Vested interests and cosy arrangements with government can be public health hazards, writes Philip Bowring
The subjugation of public health issues to political posturing and narrow interest group pressures is increasingly confronting societies, democratic or not. For an example of emotion drummed up by opposition groups, and appealing to the lowest common denominator of xenophobia, take a look at the demonstrations in South Korea against imports of US beef which have forced the cabinet to offer to resign and put huge pressure on President Lee Myung-bak.
Although the beef has been declared safe by the World Health Organisation and is not barred anywhere else, the Koreans - who expect the rest of the world to buy their electronics and ships - work themselves into a hysteria over supposed threats of mad cow disease. Likewise, much of Europe continues to ban genetically modified crops on the basis of the demands of emotive pressure groups rather than scientific data.
But misplaced emotion-based exaggerations of health threats are at least preferable to the deliberate refusal to tackle known threats resulting from the pressures of trade interest groups. Generally, Hong Kong has had a good record of putting public interests first, enabling it thus far to stamp out bird flu outbreaks and limit the spread of severe acute respiratory syndrome. However, the pressure from business interest groups with the ear of the government is clearly a threat.
Take the issue of the endless delays in the establishment of a central slaughtering facility, which was originally planned for last year but has twice been delayed and now will not be in place for at least another three years. There could be few better sources than the former secretary for health, welfare and food, Yeoh Eng-kiong, for pointing to where the blame lies. He was quoted in the South China Morning Post last week as saying that 'public policies were always difficult to implement in a political system with functional constituencies, which places the concerns of trade groups before public health'. In a full democracy, he said, lawmakers focused more on individual rights and health.
Think of those words: a stunning indictment of the political system at a time when, globally, issues of the environment, pollution, public health, resource depletion and chronic diseases are at, or near, the top of the agenda, from China to Sweden. It is a stunning indictment of Chief Executive Donald Tsang Yam-kuen's regime at a time when Hong Kong's top microbiologists are all urging immediate action.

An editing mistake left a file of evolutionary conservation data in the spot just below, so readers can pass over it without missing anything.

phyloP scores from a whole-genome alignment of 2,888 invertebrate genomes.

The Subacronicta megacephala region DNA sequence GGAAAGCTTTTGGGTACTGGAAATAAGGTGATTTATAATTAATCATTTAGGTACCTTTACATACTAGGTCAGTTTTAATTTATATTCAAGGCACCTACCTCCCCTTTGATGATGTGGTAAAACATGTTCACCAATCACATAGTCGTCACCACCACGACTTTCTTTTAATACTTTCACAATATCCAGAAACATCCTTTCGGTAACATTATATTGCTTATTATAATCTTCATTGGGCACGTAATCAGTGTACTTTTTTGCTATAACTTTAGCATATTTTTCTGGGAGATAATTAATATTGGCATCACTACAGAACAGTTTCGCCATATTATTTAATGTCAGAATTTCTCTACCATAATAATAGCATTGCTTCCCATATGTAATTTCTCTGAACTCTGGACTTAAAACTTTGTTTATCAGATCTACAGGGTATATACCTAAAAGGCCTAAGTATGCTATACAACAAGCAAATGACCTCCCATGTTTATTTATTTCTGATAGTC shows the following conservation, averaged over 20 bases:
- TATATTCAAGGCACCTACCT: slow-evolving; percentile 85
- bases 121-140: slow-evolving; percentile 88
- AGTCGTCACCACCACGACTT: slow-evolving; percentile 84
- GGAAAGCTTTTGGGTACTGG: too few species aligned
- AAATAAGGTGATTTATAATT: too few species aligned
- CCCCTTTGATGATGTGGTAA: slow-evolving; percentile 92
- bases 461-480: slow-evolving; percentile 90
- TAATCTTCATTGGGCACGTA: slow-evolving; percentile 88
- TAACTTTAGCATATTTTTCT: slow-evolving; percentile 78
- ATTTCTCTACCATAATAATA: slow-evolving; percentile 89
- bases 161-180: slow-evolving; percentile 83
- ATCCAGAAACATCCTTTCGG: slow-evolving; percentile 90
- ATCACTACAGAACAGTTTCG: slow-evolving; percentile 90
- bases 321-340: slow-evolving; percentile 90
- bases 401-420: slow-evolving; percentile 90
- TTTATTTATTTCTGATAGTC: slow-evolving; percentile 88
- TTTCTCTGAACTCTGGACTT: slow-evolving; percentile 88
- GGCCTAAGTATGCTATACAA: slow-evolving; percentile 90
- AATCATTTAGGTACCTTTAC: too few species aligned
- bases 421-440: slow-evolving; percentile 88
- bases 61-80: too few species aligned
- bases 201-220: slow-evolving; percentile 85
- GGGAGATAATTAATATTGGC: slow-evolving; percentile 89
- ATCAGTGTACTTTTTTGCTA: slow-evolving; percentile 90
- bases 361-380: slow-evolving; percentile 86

But the bird flu threat is nothing compared to the daily impact of polluted air on the people of Hong Kong and the Pearl River Delta, as detailed in a recent Civic Exchange report. Apart from the immediate impact, particularly on the very young and very old, the cost in terms of hospital and doctor attendance, and the like, there are the immeasurable longer-term costs in terms of cancers and pulmonary diseases that come from continued exposure to poor air.
But a government in league with business interests in the Legislative Council - and with over-close links to conglomerates that both benefit from a lack of attention to public health issues and provide cosy jobs to former government officials - avoids acting in the broader public interest. Its cowardice even applies to such near-defunct industries as fishing. A lack of controls has resulted in the near-complete devastation of marine life even as the mainland strives to prevent overfishing to ensure its longer-term survival.
And, of course, it extends to those many businesses represented by the Hong Kong General Chamber of Commerce which rely heavily on monopolies, oligopolies and other cosy arrangements with government for their profits. The attitudes of some of them are stunning. The chamber's chairman, Andrew Brandler, was quoted only this week in the Post complaining about Hong Kong departing from laisser-faire and being subject to 'increased regulation and populism'. This from the chief executive of CLP Holdings, one of the world's most profitable government-granted monopolies - net profit last year of HK$10.6 billion - yet which continues to put private profit ahead of public health by increasing reliance on coal. The claim that Hongkong Electric is a worse polluter than CLP Power and has much higher power costs is no defence. It merely shows the even greater sway of its owner over the government.
Despite the evidence of the power station contributions, Mr Brandler puts the blame for local pollution on others - Guangdong and marine traffic, for example - all of which are real enough issues, but no excuse for CLP Power. Mr Brandler complains about populism, but it is the main force pressuring the government to clean up his company's power stations and cut its monopoly profits - or subject them to competition from the mainland, a lack of which makes a mockery of the free trade goals of the Closer Economic Partnership Arrangement. He proves Dr Yeoh's point.
Philip Bowring is a Hong Kong-based journalist and commentator